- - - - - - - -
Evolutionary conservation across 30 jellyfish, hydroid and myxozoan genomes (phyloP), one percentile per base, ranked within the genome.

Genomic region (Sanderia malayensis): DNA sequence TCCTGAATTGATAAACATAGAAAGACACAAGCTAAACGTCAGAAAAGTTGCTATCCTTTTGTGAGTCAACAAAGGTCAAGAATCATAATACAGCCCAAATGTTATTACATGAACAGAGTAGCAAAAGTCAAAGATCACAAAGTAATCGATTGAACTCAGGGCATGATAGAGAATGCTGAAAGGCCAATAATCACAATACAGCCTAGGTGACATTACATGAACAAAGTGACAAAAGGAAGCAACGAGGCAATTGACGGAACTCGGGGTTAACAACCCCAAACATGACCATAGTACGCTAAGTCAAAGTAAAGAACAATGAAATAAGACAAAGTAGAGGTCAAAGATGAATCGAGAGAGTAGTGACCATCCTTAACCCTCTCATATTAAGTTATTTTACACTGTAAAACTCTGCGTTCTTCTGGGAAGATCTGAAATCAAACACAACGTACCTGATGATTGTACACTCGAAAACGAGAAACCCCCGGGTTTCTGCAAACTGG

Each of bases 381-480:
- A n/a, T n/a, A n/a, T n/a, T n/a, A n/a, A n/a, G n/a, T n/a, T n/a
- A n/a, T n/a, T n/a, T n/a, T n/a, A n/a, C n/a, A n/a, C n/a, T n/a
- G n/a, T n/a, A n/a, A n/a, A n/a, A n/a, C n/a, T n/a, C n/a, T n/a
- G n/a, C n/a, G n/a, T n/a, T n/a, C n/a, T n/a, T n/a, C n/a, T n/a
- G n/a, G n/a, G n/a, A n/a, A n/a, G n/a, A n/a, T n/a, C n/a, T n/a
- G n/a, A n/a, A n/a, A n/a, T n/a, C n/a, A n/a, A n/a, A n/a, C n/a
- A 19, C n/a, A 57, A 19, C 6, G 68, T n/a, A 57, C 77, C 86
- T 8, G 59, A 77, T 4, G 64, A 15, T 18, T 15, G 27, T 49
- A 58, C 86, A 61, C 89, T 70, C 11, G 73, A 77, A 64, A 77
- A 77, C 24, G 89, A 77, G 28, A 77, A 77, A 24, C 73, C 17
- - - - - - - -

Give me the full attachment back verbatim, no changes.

Evolutionary conservation across 30 jellyfish, hydroid and myxozoan genomes (phyloP), one percentile per base, ranked within the genome.

Genomic region (Sanderia malayensis): DNA sequence TCCTGAATTGATAAACATAGAAAGACACAAGCTAAACGTCAGAAAAGTTGCTATCCTTTTGTGAGTCAACAAAGGTCAAGAATCATAATACAGCCCAAATGTTATTACATGAACAGAGTAGCAAAAGTCAAAGATCACAAAGTAATCGATTGAACTCAGGGCATGATAGAGAATGCTGAAAGGCCAATAATCACAATACAGCCTAGGTGACATTACATGAACAAAGTGACAAAAGGAAGCAACGAGGCAATTGACGGAACTCGGGGTTAACAACCCCAAACATGACCATAGTACGCTAAGTCAAAGTAAAGAACAATGAAATAAGACAAAGTAGAGGTCAAAGATGAATCGAGAGAGTAGTGACCATCCTTAACCCTCTCATATTAAGTTATTTTACACTGTAAAACTCTGCGTTCTTCTGGGAAGATCTGAAATCAAACACAACGTACCTGATGATTGTACACTCGAAAACGAGAAACCCCCGGGTTTCTGCAAACTGG

Each of bases 381-480:
- A n/a, T n/a, A n/a, T n/a, T n/a, A n/a, A n/a, G n/a, T n/a, T n/a
- A n/a, T n/a, T n/a, T n/a, T n/a, A n/a, C n/a, A n/a, C n/a, T n/a
- G n/a, T n/a, A n/a, A n/a, A n/a, A n/a, C n/a, T n/a, C n/a, T n/a
- G n/a, C n/a, G n/a, T n/a, T n/a, C n/a, T n/a, T n/a, C n/a, T n/a
- G n/a, G n/a, G n/a, A n/a, A n/a, G n/a, A n/a, T n/a, C n/a, T n/a
- G n/a, A n/a, A n/a, A n/a, T n/a, C n/a, A n/a, A n/a, A n/a, C n/a
- A 19, C n/a, A 57, A 19, C 6, G 68, T n/a, A 57, C 77, C 86
- T 8, G 59, A 77, T 4, G 64, A 15, T 18, T 15, G 27, T 49
- A 58, C 86, A 61, C 89, T 70, C 11, G 73, A 77, A 64, A 77
- A 77, C 24, G 89, A 77, G 28, A 77, A 77, A 24, C 73, C 17